- 300 volunteers deployed to teach proper sanitation practices to community members
- 1,612 community meetings to demonstrate best sanitation practices
- 428 children were immunized on World Immunization Day alone
The world’s newest nation, South Sudan has suffered more tragedies in its three years of existence than most countries have faced in centuries. Natural and political disasters have plagued the young nation and affected millions of innocent citizens. In response, ADRA has invested the resources necessary to ensure that aid, both immediate and long-term, reaches the most vulnerable. This takes the form of emergency food and access to clean water for survival, and sustainable resources (such as seeds and boreholes) for hope of a better tomorrow.
- 11,520 households received food rations
- 26,952 South Sudanese mothers learned about improved health, nutrition, and hygiene practices
- 24,624 beneficiaries participated in cooking demonstrations
- 30,600 children under 5 screened for malnutrition
- 37,170 seedlings distributed
- 2,919 homestead gardens established
onica is a single mother of four young children, and a refugee in her own country. But in between the rigors of motherhood and the stress of basic survival, Monica is an empowered leader in her community. Known as Leader Mothers, women like Monica organize meetings with other women in the camp to teach skills in improving health to increase their chances of survival. Lessons include sanitation, hygiene, and nutrition, as well as information on how to best use the resources provided by ADRA, such as boreholes, latrines, and food rations. “It empowers us to make informed decisions,” Monica said. “It gives us hope of survival.”
Malnutrition in Mozambique is a medical crisis that continues to afflict millions of children. To bring this preventable crisis to an end, ADRA has worked closely in five of the most vulnerable districts in Zambezia Province, providing training, support, and resources. Because the problem requires short-term interventions as well as long-term vision, ADRA has combined health and nutrition training and cooking demonstrations using local food with growth-monitoring activities. ADRA also addresses the need for sustainability by providing seeds, tools, technologies, and literacy. Now thousands of well-trained and organized parents have the skills necessary to fight child malnutrition effectively.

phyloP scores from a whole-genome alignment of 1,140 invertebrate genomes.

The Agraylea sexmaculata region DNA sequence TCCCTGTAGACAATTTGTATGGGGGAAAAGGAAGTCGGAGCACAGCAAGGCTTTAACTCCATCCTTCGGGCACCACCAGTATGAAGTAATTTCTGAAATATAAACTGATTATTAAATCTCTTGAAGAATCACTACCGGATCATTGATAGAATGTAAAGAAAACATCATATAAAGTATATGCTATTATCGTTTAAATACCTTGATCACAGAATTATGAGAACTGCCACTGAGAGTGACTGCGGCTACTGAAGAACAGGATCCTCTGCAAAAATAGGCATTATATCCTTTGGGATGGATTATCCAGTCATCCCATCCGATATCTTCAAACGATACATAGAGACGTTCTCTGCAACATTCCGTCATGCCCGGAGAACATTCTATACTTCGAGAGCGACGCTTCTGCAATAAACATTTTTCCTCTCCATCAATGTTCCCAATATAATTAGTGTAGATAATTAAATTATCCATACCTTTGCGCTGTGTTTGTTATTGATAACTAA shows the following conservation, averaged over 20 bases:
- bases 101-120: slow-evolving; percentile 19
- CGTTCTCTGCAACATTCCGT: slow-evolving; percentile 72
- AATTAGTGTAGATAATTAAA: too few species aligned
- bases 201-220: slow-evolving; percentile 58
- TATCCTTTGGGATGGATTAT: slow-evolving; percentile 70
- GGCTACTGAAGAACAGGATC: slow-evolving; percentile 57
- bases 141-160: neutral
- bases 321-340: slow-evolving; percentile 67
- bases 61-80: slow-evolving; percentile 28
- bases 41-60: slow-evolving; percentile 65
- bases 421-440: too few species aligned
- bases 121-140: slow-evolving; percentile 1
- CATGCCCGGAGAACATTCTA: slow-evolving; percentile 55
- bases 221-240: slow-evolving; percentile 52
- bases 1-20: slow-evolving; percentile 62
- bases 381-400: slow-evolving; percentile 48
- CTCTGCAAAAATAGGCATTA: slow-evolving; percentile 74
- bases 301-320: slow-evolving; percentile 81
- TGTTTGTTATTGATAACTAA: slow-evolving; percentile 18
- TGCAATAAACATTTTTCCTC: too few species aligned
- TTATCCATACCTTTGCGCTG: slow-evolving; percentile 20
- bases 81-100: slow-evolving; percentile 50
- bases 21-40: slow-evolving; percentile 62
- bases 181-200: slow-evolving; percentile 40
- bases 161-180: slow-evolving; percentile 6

- 62,164 caregivers received training in health, nutrition, and hygiene
- 11,584 children participated in growth-monitoring activities
- 13,712 farmers participated in business literacy training
- 37,575 farmers trained in improved agricultural technologies
hen Dony entered ADRA’s child growth promotion and monitoring program, he was almost a year old and weighed only 10 pounds. He was classified as severely malnourished. ADRA treated him for his short-term survival, then connected his parents with a nearby health council comprising trained mothers, fathers, and leaders within the community. There, Dony’s parents were given the knowledge and resources they needed to keep him alive and well, including enriched porridge, access to a nutritional rehabilitation program, and an education in nutrition. Now Dony is 2 years old and is at a normal weight for a boy his age.
Projects like these are being implemented all around the world, providing lifesaving aid to millions of people. Together we can continue meeting needs everywhere with God’s love. Join us. For information on what you can do to help, visit ADRA.org .